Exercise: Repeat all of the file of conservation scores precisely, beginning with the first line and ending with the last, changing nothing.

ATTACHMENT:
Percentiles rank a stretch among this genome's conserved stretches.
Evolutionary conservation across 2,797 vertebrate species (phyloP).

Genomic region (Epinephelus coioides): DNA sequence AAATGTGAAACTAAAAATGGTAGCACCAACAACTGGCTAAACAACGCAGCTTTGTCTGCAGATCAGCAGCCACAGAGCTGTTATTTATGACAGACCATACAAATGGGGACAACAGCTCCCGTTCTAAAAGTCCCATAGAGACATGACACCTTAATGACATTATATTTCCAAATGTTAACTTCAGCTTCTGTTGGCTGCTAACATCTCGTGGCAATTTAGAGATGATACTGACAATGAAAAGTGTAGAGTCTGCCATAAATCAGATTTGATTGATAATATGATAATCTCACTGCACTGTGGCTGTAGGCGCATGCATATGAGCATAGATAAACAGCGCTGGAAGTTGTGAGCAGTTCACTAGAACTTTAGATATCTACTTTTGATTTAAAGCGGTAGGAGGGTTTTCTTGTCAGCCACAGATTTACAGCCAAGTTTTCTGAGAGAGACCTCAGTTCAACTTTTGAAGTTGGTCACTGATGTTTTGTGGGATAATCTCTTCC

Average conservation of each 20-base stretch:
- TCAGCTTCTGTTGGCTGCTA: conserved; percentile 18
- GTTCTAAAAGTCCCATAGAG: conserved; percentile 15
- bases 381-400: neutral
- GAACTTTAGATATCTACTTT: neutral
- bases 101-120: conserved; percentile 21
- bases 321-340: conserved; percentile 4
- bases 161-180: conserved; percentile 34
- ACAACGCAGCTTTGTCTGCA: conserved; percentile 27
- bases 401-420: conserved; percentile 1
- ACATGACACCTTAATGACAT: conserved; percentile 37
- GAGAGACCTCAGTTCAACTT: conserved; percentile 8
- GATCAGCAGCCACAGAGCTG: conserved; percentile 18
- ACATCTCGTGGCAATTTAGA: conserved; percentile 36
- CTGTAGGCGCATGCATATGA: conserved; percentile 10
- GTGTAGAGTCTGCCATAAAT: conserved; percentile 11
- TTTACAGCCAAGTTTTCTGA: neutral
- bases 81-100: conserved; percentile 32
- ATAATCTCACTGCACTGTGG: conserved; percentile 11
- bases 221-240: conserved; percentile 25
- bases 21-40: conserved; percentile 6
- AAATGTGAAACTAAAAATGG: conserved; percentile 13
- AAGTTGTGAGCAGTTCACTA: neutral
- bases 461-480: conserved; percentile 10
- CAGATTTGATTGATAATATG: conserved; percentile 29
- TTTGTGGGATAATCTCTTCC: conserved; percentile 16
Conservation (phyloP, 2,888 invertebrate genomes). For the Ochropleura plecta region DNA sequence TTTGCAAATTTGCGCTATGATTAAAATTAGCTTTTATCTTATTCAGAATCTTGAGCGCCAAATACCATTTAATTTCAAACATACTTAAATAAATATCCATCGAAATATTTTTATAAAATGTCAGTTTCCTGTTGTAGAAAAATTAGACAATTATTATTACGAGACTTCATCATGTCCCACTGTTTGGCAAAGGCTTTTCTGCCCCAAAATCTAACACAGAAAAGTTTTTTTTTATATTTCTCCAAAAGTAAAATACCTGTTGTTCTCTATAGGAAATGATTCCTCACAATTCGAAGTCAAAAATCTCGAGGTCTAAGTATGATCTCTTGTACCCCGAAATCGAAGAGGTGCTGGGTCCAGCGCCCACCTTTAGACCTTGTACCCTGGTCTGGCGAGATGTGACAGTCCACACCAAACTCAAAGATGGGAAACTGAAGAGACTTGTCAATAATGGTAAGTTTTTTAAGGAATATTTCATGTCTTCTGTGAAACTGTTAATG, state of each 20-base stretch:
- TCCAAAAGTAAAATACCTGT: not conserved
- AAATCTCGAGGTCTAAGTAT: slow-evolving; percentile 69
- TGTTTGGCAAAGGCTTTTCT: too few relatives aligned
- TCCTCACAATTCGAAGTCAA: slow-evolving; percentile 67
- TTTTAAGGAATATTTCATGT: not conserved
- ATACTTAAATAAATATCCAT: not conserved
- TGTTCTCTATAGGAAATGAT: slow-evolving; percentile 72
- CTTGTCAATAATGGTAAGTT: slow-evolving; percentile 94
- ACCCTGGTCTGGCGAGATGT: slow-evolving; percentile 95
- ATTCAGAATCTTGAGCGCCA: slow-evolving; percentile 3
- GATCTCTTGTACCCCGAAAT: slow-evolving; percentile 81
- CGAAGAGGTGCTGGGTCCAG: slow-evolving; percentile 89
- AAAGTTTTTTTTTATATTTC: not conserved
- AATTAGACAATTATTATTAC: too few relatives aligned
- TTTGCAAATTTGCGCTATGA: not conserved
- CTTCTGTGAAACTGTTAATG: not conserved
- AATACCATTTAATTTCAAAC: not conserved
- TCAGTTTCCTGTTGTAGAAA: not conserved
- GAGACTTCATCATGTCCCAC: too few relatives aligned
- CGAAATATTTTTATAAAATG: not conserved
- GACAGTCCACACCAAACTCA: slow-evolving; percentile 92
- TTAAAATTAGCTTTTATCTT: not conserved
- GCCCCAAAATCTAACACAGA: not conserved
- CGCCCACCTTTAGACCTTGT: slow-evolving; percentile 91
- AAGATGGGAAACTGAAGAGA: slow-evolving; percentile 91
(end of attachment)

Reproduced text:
Percentiles rank a stretch among this genome's conserved stretches.
Evolutionary conservation across 2,797 vertebrate species (phyloP).

Genomic region (Epinephelus coioides): DNA sequence AAATGTGAAACTAAAAATGGTAGCACCAACAACTGGCTAAACAACGCAGCTTTGTCTGCAGATCAGCAGCCACAGAGCTGTTATTTATGACAGACCATACAAATGGGGACAACAGCTCCCGTTCTAAAAGTCCCATAGAGACATGACACCTTAATGACATTATATTTCCAAATGTTAACTTCAGCTTCTGTTGGCTGCTAACATCTCGTGGCAATTTAGAGATGATACTGACAATGAAAAGTGTAGAGTCTGCCATAAATCAGATTTGATTGATAATATGATAATCTCACTGCACTGTGGCTGTAGGCGCATGCATATGAGCATAGATAAACAGCGCTGGAAGTTGTGAGCAGTTCACTAGAACTTTAGATATCTACTTTTGATTTAAAGCGGTAGGAGGGTTTTCTTGTCAGCCACAGATTTACAGCCAAGTTTTCTGAGAGAGACCTCAGTTCAACTTTTGAAGTTGGTCACTGATGTTTTGTGGGATAATCTCTTCC

Average conservation of each 20-base stretch:
- TCAGCTTCTGTTGGCTGCTA: conserved; percentile 18
- GTTCTAAAAGTCCCATAGAG: conserved; percentile 15
- bases 381-400: neutral
- GAACTTTAGATATCTACTTT: neutral
- bases 101-120: conserved; percentile 21
- bases 321-340: conserved; percentile 4
- bases 161-180: conserved; percentile 34
- ACAACGCAGCTTTGTCTGCA: conserved; percentile 27
- bases 401-420: conserved; percentile 1
- ACATGACACCTTAATGACAT: conserved; percentile 37
- GAGAGACCTCAGTTCAACTT: conserved; percentile 8
- GATCAGCAGCCACAGAGCTG: conserved; percentile 18
- ACATCTCGTGGCAATTTAGA: conserved; percentile 36
- CTGTAGGCGCATGCATATGA: conserved; percentile 10
- GTGTAGAGTCTGCCATAAAT: conserved; percentile 11
- TTTACAGCCAAGTTTTCTGA: neutral
- bases 81-100: conserved; percentile 32
- ATAATCTCACTGCACTGTGG: conserved; percentile 11
- bases 221-240: conserved; percentile 25
- bases 21-40: conserved; percentile 6
- AAATGTGAAACTAAAAATGG: conserved; percentile 13
- AAGTTGTGAGCAGTTCACTA: neutral
- bases 461-480: conserved; percentile 10
- CAGATTTGATTGATAATATG: conserved; percentile 29
- TTTGTGGGATAATCTCTTCC: conserved; percentile 16
Conservation (phyloP, 2,888 invertebrate genomes). For the Ochropleura plecta region DNA sequence TTTGCAAATTTGCGCTATGATTAAAATTAGCTTTTATCTTATTCAGAATCTTGAGCGCCAAATACCATTTAATTTCAAACATACTTAAATAAATATCCATCGAAATATTTTTATAAAATGTCAGTTTCCTGTTGTAGAAAAATTAGACAATTATTATTACGAGACTTCATCATGTCCCACTGTTTGGCAAAGGCTTTTCTGCCCCAAAATCTAACACAGAAAAGTTTTTTTTTATATTTCTCCAAAAGTAAAATACCTGTTGTTCTCTATAGGAAATGATTCCTCACAATTCGAAGTCAAAAATCTCGAGGTCTAAGTATGATCTCTTGTACCCCGAAATCGAAGAGGTGCTGGGTCCAGCGCCCACCTTTAGACCTTGTACCCTGGTCTGGCGAGATGTGACAGTCCACACCAAACTCAAAGATGGGAAACTGAAGAGACTTGTCAATAATGGTAAGTTTTTTAAGGAATATTTCATGTCTTCTGTGAAACTGTTAATG, state of each 20-base stretch:
- TCCAAAAGTAAAATACCTGT: not conserved
- AAATCTCGAGGTCTAAGTAT: slow-evolving; percentile 69
- TGTTTGGCAAAGGCTTTTCT: too few relatives aligned
- TCCTCACAATTCGAAGTCAA: slow-evolving; percentile 67
- TTTTAAGGAATATTTCATGT: not conserved
- ATACTTAAATAAATATCCAT: not conserved
- TGTTCTCTATAGGAAATGAT: slow-evolving; percentile 72
- CTTGTCAATAATGGTAAGTT: slow-evolving; percentile 94
- ACCCTGGTCTGGCGAGATGT: slow-evolving; percentile 95
- ATTCAGAATCTTGAGCGCCA: slow-evolving; percentile 3
- GATCTCTTGTACCCCGAAAT: slow-evolving; percentile 81
- CGAAGAGGTGCTGGGTCCAG: slow-evolving; percentile 89
- AAAGTTTTTTTTTATATTTC: not conserved
- AATTAGACAATTATTATTAC: too few relatives aligned
- TTTGCAAATTTGCGCTATGA: not conserved
- CTTCTGTGAAACTGTTAATG: not conserved
- AATACCATTTAATTTCAAAC: not conserved
- TCAGTTTCCTGTTGTAGAAA: not conserved
- GAGACTTCATCATGTCCCAC: too few relatives aligned
- CGAAATATTTTTATAAAATG: not conserved
- GACAGTCCACACCAAACTCA: slow-evolving; percentile 92
- TTAAAATTAGCTTTTATCTT: not conserved
- GCCCCAAAATCTAACACAGA: not conserved
- CGCCCACCTTTAGACCTTGT: slow-evolving; percentile 91
- AAGATGGGAAACTGAAGAGA: slow-evolving; percentile 91